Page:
Annemarie D. Ross — National Technical Institute for the Deaf
Along with collaborators, the research team focuses on the study of Dissolved Organic Carbon (DOC), a "natural" pollutant formed from the degradation of biological matter. DOC makes its way through the local watershed, and due largely to its phenolic content, it can produce potentially carcinogenic disinfection byproducts resulting from treatment for drinking water. The multidimensional fluorescence spectra of the DOC, along with the use of advanced chemometrics, allows the team to monitor the local watershed for DOC and phenol content and should lead to future projects; including the development of biogeochemical profiles, monitoring the impact of Climate Change on DOC/phenol quantity and the production of in-situ instrumentation to test the phenolic content in water. This work has led to a recent publication in the Royal Chemical Society's Journal of Environmental Monitoring. Professor Ross always includes Deaf and hard-of-hearing undergraduate students on the research team (including a large group of students at the Associate's degree level).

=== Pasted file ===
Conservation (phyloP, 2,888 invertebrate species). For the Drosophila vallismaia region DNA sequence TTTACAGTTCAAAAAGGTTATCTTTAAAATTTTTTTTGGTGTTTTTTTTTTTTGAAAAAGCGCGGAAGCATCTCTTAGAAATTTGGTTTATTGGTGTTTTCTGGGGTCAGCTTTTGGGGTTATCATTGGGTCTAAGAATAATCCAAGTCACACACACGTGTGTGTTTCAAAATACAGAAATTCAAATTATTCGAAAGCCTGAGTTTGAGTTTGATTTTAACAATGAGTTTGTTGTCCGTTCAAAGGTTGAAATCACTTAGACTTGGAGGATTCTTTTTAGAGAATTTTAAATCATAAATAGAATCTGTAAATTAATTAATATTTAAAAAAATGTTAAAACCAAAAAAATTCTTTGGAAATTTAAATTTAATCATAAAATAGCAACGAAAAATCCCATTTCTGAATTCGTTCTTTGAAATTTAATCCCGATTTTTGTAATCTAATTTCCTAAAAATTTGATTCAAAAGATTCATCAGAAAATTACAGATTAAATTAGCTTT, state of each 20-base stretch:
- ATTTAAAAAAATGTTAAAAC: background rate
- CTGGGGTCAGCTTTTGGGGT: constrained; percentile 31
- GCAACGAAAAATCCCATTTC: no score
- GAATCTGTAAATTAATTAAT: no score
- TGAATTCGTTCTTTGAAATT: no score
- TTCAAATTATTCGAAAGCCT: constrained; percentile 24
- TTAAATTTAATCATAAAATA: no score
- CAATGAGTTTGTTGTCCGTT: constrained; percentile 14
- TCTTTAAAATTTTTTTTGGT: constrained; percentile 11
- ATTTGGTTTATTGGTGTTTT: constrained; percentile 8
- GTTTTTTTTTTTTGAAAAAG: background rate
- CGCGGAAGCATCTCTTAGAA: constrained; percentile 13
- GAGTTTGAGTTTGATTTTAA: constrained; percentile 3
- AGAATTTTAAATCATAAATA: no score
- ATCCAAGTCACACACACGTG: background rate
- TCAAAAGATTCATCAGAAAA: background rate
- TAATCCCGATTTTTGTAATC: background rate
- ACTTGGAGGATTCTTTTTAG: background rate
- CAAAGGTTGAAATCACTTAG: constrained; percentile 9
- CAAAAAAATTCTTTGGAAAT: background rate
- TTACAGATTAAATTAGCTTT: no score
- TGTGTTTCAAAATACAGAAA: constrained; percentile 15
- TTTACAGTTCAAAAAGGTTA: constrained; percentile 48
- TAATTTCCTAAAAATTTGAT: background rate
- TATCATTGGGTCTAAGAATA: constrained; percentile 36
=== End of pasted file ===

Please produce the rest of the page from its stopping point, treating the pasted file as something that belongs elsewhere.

In addition to the Environmental Chemistry research, Professor Ross also studies the effect of curriculum modifications/innovations on Deaf and hard-of-hearing students in the science classroom. The curricular modifications span from the use of the American Chemical Society's Climate Change Tool Kit to "Writing in the Sciences and the Sciences in the Writing" (writing across the curriculum- a project that she works on with departmental colleagues). These studies have led to publication in the national and local proceedings of the American Chemical Society conferences, as well as in the Journal of Science Education for Students with Disabilities. Along with co-members of the American Chemical Society's Committee on Chemists with Disabilities, she has also worked to disseminate 'best practices' for teaching chemistry to students with disabilities (K-postsecondary). A general article on issues of Deaf and hard-of-hearing education in the STEM fields has also been submitted for publication.